“Chris VanLandingham’s stunningly provocative and well-argued thesis demands careful engagement. E. P. Sanders was simply wrong as were those who built uncritically on his foundation. Election in Second Temple Judaism was a reward for obedience. Salvation was earned as quid pro quo. The Apostle Paul, for his part, agreed with his Second Temple peers and encouraged his hearers to accrue the good works necessary for the reward of eternal life. Justification (by faith), never employed in forensic contexts, has been almost completely misconstrued. VanLandingham calls for a complete overhaul in our understanding of both Second Temple Judaism and Paul. The theological implications would be breathtaking.”
—A. Andrew Das, Niebuhr Distinguished Chair and Associate Professor of Theology and Religion, Elmhurst College

Author Bio
Chris VanLandingham earned his Ph.D. in Judaism and Christianity in the Greco-Roman World from the University of Iowa under the supervision of Dr. George Nickelsburg. He has served as an Assistant Professor of Ancient History at Oral Roberts University and as an Adjunct Professor of Ancient History at St. Gregory's University, both in Tulsa, Oklahoma.


Nick Nowalk said...

This looks really interesting. Just from the blurb, though, it sounds as if the author doesn't think there is much that is "new" in the New Testament writers (especially Paul) view of salvation compared to that of second temple Jews--basically that they all thought the same things. This seems to me an impossible thesis to defend in light of how the NT writers conceive of themselves in relation to mainstream Judaism all around them.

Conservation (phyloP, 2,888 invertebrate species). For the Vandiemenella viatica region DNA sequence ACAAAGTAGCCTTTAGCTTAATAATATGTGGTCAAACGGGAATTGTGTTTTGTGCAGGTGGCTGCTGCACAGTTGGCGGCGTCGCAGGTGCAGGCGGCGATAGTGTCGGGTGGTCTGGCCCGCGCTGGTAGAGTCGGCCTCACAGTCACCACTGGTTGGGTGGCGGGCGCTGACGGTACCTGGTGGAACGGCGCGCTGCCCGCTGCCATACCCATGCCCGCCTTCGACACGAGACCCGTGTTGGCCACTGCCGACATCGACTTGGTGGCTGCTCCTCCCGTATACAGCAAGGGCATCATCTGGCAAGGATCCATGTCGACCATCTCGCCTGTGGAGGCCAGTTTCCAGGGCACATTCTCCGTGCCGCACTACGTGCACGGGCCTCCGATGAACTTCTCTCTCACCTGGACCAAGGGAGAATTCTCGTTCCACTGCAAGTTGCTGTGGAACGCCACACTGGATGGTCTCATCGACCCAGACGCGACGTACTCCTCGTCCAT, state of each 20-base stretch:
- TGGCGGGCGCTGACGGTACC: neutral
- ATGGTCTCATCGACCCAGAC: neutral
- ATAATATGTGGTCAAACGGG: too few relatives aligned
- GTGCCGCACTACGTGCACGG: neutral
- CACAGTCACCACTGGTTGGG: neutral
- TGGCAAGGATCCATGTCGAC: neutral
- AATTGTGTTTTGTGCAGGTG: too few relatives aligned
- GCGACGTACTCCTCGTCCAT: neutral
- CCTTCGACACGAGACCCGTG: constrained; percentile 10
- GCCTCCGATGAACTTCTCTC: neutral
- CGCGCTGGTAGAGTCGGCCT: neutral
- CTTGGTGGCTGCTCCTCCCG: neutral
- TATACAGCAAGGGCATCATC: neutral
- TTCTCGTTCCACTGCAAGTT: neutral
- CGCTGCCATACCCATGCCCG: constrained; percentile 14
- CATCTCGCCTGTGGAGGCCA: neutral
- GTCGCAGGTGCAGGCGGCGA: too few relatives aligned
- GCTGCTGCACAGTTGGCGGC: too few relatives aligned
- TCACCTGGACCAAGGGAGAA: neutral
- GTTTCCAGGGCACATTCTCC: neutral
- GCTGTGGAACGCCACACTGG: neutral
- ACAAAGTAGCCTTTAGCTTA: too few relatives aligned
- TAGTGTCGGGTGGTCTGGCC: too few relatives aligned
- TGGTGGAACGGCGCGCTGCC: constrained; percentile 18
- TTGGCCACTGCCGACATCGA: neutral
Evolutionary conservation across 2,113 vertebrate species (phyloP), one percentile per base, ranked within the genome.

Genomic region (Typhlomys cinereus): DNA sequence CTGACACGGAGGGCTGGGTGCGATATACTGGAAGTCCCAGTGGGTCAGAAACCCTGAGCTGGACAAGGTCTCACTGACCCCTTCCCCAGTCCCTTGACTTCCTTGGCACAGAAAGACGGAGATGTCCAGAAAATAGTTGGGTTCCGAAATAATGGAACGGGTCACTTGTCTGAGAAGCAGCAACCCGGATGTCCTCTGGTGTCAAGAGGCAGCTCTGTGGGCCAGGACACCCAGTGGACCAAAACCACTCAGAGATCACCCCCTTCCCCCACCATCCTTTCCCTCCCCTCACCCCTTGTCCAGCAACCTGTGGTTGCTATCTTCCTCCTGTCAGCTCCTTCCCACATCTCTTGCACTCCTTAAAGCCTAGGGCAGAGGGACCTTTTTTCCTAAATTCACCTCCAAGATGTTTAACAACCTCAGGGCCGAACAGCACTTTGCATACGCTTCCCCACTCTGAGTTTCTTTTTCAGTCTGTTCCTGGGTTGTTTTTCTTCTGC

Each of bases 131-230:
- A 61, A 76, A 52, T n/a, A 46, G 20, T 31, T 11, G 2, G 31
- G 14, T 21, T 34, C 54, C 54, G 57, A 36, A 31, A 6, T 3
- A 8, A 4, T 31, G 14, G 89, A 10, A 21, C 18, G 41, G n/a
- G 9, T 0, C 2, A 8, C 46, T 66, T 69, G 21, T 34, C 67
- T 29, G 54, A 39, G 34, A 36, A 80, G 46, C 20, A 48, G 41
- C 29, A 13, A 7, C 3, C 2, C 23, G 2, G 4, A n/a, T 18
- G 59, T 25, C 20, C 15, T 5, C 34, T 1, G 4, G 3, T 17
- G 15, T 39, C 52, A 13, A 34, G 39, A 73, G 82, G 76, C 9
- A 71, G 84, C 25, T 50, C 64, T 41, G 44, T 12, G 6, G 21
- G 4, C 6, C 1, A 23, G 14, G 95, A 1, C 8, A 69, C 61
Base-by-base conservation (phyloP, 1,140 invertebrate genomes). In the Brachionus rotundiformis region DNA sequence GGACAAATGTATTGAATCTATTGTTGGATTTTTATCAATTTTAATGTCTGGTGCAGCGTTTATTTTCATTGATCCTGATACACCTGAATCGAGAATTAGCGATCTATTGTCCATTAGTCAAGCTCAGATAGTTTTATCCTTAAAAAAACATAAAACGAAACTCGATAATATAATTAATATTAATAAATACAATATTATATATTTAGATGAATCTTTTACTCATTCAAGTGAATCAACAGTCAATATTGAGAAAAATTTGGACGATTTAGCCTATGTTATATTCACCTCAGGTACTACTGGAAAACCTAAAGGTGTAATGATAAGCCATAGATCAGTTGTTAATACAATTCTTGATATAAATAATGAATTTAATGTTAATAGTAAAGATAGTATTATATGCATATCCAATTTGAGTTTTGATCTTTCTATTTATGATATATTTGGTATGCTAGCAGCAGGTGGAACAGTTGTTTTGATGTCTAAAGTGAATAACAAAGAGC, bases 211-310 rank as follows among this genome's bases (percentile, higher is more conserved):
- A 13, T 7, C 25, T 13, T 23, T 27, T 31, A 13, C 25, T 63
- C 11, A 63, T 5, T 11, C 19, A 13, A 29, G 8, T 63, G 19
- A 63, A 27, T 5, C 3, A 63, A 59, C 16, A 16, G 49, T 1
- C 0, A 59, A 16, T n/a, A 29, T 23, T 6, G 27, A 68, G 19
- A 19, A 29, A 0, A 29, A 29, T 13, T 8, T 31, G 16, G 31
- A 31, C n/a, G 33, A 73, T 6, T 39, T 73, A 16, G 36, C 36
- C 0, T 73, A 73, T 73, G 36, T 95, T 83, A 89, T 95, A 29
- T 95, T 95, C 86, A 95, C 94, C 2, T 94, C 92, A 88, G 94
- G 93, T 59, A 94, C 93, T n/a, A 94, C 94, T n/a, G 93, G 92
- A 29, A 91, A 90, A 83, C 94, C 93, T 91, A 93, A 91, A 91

abcaneday said...

I agree with you, Nick. If the apostles, particularly Paul, believed the same concerning salvation as Second Temple Period Jews did, one wonders why there was any controversy at all in Galatia. Was Paul just a poor communicator, or were the Agitators (Judaizers) just poor at understanding Paul's gospel? Why would Paul make such a fuss about "another gospel" (Gal 1:6-9)?

VanLandingham has me curious. I am eager to get reading the book, which I received yesterday. Once I have read the book, I anticipate that I will be interacting with it, if not drafting a review of it.

Drew Hunter said...

Throughout reading VanLandingham's book, my appreciation for TRSBU steadily grew. Thanks again for such a great book!

abcaneday said...


Thanks for you kind commendation.

Your comment is particularly noteworthy to me, if I understand the implications correctly. I am still working my way through VanLandingham's book. It seems evident to me, from what I have read in the first half of the book, that VanLandingham exhibits considerable theological confusion, failing consistently to make crucial distinctions between efficient cause and instrumental cause. Now, of course, it may be that I am wrong about this. Nevertheless, given the fact that he has announced his thesis in the beginning of the book, as any well argued book ought to do, I rather think that my instinctive criticism is on target.

Do you concur, Drew?

Drew Hunter said...

I agree. He seems to view God's sovereignty and human responsibility as entirely incompatible. His struggle here is clearest on pp.112-118 and 122. His book is a reminder to me of the confusion (and alarming conclusions) one will have if he is not sensitive to several of the tensions that TRSBU addresses (esp the already and not-yet aspects of salvation).
I am still left beside myself about repentance in prayer as merely a "genre" issue and not necessarily true to reality.

Do you know what VanLandingham does currently? Is he a professor anywhere?

abcaneday said...

I do not know where VanLandingham is presently employed.